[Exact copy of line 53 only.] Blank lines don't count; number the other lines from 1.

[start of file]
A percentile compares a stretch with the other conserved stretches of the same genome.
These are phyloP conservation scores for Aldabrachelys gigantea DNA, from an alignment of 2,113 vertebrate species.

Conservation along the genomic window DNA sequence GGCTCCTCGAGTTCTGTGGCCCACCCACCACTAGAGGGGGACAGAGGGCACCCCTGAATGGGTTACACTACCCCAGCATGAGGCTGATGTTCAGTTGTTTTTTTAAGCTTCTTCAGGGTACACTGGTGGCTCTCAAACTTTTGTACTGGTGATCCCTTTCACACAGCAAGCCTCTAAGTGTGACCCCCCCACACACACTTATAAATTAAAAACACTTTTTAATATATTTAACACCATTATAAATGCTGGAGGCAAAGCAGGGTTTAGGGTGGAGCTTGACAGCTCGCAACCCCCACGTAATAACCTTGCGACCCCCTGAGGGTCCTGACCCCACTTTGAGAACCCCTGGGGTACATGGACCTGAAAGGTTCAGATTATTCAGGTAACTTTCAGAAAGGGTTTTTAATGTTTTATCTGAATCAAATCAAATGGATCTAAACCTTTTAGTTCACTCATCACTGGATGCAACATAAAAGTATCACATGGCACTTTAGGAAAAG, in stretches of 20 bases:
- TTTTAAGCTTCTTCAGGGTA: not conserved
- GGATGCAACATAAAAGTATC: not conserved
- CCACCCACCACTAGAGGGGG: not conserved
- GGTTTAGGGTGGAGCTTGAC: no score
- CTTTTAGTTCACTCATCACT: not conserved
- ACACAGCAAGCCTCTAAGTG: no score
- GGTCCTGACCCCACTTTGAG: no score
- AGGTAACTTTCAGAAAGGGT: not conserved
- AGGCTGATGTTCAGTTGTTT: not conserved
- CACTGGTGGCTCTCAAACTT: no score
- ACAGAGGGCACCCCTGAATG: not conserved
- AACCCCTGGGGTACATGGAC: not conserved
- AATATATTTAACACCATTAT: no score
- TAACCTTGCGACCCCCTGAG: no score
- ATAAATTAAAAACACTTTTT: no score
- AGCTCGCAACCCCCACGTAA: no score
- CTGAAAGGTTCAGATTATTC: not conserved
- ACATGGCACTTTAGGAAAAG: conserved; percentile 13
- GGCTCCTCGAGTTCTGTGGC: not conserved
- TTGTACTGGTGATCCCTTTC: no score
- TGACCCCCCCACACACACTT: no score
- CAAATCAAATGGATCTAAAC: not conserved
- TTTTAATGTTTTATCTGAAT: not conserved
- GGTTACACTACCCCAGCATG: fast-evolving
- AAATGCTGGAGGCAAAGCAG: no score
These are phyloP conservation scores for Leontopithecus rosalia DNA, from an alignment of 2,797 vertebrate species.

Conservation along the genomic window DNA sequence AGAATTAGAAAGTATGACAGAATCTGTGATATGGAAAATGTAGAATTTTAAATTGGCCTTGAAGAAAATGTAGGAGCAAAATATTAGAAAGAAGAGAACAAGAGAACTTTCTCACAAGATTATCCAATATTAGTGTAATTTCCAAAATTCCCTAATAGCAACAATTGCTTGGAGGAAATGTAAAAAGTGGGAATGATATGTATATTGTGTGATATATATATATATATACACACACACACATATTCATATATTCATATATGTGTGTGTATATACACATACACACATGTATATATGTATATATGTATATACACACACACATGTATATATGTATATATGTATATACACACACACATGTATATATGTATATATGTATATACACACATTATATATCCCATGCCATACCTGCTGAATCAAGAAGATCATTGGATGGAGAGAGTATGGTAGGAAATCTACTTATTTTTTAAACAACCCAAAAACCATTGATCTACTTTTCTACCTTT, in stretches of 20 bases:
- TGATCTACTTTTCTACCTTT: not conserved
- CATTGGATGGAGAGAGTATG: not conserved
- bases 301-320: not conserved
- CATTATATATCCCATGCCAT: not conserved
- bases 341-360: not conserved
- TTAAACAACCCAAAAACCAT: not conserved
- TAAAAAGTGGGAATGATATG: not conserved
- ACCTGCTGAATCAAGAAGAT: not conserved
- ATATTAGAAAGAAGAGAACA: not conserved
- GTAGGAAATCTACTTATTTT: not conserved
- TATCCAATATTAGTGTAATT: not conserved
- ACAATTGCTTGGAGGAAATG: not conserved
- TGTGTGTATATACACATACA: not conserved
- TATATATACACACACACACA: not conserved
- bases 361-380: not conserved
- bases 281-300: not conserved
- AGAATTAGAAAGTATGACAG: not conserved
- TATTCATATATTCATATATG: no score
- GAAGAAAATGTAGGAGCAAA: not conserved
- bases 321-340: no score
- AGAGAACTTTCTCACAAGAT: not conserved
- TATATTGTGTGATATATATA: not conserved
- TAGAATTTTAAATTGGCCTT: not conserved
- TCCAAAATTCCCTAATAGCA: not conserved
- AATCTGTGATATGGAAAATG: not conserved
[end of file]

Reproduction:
- TAGAATTTTAAATTGGCCTT: not conserved